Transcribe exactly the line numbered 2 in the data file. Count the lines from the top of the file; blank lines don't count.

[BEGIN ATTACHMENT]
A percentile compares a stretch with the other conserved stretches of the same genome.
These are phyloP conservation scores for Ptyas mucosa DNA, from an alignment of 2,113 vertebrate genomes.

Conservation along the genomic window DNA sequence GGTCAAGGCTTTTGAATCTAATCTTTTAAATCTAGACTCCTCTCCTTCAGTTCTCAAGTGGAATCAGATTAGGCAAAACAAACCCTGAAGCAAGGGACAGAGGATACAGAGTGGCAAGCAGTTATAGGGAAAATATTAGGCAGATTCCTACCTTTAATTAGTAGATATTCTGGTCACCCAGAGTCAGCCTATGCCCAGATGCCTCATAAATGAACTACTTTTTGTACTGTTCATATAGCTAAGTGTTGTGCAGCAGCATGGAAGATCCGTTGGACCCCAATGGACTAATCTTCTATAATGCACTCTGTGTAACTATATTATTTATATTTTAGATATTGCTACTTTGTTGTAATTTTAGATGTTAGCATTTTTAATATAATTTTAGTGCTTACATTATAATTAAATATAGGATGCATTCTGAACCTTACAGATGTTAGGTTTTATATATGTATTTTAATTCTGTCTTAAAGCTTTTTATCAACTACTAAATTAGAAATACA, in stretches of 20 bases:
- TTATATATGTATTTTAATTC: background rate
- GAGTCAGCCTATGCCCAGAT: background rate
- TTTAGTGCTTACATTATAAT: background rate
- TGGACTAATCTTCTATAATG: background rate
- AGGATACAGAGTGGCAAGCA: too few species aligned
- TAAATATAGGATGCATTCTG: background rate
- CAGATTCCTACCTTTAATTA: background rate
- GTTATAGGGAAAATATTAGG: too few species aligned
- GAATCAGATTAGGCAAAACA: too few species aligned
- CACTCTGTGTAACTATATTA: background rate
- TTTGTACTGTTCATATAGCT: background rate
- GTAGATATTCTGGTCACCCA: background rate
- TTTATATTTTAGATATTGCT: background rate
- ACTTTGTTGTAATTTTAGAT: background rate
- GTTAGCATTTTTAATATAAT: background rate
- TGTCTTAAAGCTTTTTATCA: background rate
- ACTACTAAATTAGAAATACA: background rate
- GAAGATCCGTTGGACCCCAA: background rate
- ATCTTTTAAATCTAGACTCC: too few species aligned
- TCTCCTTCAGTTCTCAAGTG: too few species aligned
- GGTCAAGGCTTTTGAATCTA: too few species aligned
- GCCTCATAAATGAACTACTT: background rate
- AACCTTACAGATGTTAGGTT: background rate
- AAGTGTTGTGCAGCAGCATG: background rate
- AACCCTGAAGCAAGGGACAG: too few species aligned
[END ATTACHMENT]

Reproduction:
These are phyloP conservation scores for Ptyas mucosa DNA, from an alignment of 2,113 vertebrate genomes.